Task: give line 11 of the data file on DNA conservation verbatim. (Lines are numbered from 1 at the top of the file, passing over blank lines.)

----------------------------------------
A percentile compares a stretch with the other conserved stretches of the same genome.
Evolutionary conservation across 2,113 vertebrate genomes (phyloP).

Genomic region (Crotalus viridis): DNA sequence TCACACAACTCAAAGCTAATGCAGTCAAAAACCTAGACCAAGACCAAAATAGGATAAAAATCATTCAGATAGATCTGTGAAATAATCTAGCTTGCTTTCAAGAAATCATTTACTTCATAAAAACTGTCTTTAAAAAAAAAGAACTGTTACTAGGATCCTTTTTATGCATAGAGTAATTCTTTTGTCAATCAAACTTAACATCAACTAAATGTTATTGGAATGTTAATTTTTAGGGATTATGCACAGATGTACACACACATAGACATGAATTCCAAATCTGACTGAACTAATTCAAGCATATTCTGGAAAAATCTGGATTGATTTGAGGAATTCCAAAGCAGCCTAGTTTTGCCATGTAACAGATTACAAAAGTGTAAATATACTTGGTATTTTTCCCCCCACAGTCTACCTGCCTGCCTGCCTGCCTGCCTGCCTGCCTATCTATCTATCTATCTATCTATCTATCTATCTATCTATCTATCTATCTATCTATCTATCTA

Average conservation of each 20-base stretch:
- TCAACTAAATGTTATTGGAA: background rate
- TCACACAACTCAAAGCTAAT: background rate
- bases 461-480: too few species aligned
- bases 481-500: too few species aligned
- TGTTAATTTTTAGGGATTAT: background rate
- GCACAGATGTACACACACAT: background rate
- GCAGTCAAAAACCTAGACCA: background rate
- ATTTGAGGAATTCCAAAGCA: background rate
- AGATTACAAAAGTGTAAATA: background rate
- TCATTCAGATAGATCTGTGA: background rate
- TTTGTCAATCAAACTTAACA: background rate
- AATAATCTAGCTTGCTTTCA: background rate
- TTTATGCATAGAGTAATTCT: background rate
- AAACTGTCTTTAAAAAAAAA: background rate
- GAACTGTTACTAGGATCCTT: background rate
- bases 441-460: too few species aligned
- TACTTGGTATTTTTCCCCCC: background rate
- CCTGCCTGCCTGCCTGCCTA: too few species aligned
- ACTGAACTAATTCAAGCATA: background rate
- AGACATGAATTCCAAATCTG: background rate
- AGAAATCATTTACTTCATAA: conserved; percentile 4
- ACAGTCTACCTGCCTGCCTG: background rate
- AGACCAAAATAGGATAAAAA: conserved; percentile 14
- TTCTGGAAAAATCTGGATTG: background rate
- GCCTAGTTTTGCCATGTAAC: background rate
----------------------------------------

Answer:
- GCAGTCAAAAACCTAGACCA: background rate